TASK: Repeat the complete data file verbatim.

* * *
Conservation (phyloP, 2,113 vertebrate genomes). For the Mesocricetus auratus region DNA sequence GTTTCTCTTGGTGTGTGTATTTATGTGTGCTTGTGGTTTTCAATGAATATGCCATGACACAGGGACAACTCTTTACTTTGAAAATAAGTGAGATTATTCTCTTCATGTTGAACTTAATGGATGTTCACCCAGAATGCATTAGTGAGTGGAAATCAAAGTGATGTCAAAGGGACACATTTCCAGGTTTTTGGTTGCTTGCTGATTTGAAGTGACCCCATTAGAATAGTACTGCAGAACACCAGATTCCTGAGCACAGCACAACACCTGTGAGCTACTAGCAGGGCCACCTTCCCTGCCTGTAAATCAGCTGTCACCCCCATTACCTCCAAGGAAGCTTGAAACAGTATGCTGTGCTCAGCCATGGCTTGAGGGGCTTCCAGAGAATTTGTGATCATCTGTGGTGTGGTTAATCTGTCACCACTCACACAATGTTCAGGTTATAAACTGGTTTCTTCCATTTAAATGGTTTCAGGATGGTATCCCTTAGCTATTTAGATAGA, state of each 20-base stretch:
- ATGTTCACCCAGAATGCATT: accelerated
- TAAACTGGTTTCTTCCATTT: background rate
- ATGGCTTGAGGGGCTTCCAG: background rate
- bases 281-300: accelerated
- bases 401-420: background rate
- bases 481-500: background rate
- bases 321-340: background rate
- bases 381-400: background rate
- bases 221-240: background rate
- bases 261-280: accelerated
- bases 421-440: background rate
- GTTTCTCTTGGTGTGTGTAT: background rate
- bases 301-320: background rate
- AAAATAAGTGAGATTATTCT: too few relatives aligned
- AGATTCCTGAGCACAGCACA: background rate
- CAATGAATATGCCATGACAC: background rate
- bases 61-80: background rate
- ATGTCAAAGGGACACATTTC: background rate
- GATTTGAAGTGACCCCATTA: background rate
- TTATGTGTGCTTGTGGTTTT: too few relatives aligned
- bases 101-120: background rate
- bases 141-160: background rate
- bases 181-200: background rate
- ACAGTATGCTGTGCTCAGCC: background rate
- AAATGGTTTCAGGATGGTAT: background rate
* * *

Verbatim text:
Conservation (phyloP, 2,113 vertebrate genomes). For the Mesocricetus auratus region DNA sequence GTTTCTCTTGGTGTGTGTATTTATGTGTGCTTGTGGTTTTCAATGAATATGCCATGACACAGGGACAACTCTTTACTTTGAAAATAAGTGAGATTATTCTCTTCATGTTGAACTTAATGGATGTTCACCCAGAATGCATTAGTGAGTGGAAATCAAAGTGATGTCAAAGGGACACATTTCCAGGTTTTTGGTTGCTTGCTGATTTGAAGTGACCCCATTAGAATAGTACTGCAGAACACCAGATTCCTGAGCACAGCACAACACCTGTGAGCTACTAGCAGGGCCACCTTCCCTGCCTGTAAATCAGCTGTCACCCCCATTACCTCCAAGGAAGCTTGAAACAGTATGCTGTGCTCAGCCATGGCTTGAGGGGCTTCCAGAGAATTTGTGATCATCTGTGGTGTGGTTAATCTGTCACCACTCACACAATGTTCAGGTTATAAACTGGTTTCTTCCATTTAAATGGTTTCAGGATGGTATCCCTTAGCTATTTAGATAGA, state of each 20-base stretch:
- ATGTTCACCCAGAATGCATT: accelerated
- TAAACTGGTTTCTTCCATTT: background rate
- ATGGCTTGAGGGGCTTCCAG: background rate
- bases 281-300: accelerated
- bases 401-420: background rate
- bases 481-500: background rate
- bases 321-340: background rate
- bases 381-400: background rate
- bases 221-240: background rate
- bases 261-280: accelerated
- bases 421-440: background rate
- GTTTCTCTTGGTGTGTGTAT: background rate
- bases 301-320: background rate
- AAAATAAGTGAGATTATTCT: too few relatives aligned
- AGATTCCTGAGCACAGCACA: background rate
- CAATGAATATGCCATGACAC: background rate
- bases 61-80: background rate
- ATGTCAAAGGGACACATTTC: background rate
- GATTTGAAGTGACCCCATTA: background rate
- TTATGTGTGCTTGTGGTTTT: too few relatives aligned
- bases 101-120: background rate
- bases 141-160: background rate
- bases 181-200: background rate
- ACAGTATGCTGTGCTCAGCC: background rate
- AAATGGTTTCAGGATGGTAT: background rate